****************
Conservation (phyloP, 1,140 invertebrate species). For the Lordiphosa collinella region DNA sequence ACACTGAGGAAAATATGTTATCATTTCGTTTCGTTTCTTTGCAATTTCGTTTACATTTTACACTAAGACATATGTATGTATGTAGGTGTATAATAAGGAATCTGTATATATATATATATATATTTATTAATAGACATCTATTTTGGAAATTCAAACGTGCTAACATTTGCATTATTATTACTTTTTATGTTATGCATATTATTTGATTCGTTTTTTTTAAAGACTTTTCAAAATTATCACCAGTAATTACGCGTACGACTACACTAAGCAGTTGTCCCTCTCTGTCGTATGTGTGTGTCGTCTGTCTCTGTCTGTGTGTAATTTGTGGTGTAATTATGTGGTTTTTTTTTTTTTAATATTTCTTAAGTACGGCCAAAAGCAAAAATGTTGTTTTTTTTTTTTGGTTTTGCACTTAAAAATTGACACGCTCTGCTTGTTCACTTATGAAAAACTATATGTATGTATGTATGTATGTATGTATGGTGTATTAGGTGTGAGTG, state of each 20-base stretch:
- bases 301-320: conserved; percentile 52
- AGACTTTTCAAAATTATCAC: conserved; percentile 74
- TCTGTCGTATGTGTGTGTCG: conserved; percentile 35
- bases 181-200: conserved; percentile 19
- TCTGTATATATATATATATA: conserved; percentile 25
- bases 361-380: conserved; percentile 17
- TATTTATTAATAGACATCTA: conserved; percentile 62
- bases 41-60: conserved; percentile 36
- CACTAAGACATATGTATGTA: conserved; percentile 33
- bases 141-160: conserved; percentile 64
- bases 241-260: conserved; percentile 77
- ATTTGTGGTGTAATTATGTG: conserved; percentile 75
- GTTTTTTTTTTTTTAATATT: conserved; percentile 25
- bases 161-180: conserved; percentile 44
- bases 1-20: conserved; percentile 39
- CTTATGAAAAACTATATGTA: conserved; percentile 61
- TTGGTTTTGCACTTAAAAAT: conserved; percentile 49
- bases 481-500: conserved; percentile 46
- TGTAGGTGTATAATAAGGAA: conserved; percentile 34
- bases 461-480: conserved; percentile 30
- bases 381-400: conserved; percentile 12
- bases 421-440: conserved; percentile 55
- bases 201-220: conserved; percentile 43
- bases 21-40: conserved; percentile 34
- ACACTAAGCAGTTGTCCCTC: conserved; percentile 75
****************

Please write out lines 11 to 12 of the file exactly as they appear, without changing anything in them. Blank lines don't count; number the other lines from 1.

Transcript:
- bases 141-160: conserved; percentile 64
- bases 241-260: conserved; percentile 77